Tyler and Cameron Winklevoss, creators of cryptocurrency trading platform Gemini, have received permission from New York regulators to launch their own stablecoin, according to a post on Gemini’s Medium Monday, September 10.
The so-called Gemini dollar now has the backing of the New York Department of Financial Services (NYDFS). The brothers’ Medium post describes the coins being backed by U.S. dollars that are “held at a bank located in the United States and eligible for FDIC ‘pass-through’ deposit insurance, subject to applicable limitations.”
The move represents the first cryptoasset from the twins, whose mission to launch a Bitcoinexchange-traded fund (ETF) received a second rejection from regulators in July.
“It’s not just Gemini Trust,” Forbes quotes Tyler Winklevoss as saying:
“But you have to build a network of important players that are also trusted to solve for the [sic] trust problem of a stablecoin.”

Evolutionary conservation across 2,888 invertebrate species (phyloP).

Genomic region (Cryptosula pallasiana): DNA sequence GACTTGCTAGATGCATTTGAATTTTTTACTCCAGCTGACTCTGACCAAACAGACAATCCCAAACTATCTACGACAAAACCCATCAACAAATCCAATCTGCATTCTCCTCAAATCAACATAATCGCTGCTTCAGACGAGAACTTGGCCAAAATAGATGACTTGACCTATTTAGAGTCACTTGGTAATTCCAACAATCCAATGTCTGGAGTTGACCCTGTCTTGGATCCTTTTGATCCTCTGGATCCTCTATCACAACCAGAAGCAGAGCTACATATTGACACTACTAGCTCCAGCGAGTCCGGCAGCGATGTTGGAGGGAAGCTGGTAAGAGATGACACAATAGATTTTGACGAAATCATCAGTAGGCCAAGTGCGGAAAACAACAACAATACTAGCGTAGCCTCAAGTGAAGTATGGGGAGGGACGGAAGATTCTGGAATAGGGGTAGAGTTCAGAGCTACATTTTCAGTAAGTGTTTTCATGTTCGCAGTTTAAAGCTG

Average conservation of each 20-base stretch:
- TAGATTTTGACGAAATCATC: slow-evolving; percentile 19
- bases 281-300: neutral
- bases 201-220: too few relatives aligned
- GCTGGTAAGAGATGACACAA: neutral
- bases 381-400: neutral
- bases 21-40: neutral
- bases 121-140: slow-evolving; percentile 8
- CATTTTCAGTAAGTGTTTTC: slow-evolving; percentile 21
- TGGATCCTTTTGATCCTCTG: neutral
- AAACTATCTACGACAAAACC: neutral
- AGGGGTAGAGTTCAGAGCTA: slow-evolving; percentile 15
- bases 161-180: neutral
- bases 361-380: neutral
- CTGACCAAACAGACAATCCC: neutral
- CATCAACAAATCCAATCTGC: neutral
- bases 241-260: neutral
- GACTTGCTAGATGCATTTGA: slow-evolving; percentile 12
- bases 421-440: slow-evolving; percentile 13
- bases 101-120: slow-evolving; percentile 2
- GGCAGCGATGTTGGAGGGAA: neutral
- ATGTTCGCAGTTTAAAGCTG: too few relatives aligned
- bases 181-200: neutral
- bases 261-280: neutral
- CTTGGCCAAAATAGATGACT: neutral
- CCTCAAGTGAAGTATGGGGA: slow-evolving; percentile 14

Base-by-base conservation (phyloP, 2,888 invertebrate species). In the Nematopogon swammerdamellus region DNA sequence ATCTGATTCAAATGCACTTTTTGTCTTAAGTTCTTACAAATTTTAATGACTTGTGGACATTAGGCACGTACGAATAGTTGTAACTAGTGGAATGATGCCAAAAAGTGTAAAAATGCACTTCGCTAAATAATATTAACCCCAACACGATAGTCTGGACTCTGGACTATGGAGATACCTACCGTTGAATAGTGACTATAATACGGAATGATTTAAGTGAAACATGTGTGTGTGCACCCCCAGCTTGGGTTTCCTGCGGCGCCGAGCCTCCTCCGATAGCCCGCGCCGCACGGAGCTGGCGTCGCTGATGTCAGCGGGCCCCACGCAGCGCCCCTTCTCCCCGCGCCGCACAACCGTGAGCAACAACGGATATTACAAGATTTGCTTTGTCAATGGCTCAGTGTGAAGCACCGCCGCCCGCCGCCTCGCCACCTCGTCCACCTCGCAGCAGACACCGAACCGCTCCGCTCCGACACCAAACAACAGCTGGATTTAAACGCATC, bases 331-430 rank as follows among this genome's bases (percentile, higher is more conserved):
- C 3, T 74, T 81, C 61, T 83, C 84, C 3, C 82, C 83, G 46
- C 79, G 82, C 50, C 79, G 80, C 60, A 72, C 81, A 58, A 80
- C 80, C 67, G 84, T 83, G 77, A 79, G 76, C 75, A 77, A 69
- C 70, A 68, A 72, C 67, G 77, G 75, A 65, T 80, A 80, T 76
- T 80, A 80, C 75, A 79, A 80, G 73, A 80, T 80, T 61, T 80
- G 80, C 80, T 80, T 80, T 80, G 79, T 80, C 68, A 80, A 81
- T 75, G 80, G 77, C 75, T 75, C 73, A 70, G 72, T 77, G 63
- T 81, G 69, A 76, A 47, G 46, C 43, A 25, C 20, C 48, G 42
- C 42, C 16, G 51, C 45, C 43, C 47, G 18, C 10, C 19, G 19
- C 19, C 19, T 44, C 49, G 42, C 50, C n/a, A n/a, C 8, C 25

Trading of the Gemini dollar begins today, Tyler telling Forbes he hopes it will solve issues associated with time delays between 24/7 crypto markets and time-restricted fiat ones.
“…If there’s a price dislocation in a certain market and it’s a Friday night traders can’t move fiat currency until Monday,” he added.
Cryptocurrency commentators have given increasingly mixed receptions to stablecoins – cryptocurrencies designed to be less volatile – as controversy over market stalwart stablecoin Tether (USDT) simmers.
The NYDFS green light makes the Gemini dollar the “world’s first” regulated stablecoin to launch, according to the brothers, although Trust company Paxos also announced its own stablecoin’s regulatory approval Monday, making the same claim.
“These approvals demonstrate that companies can create change and strong standards of compliance within a strong state regulatory framework,” NYDFS superintendent Maria T. Vullo commented to Forbes.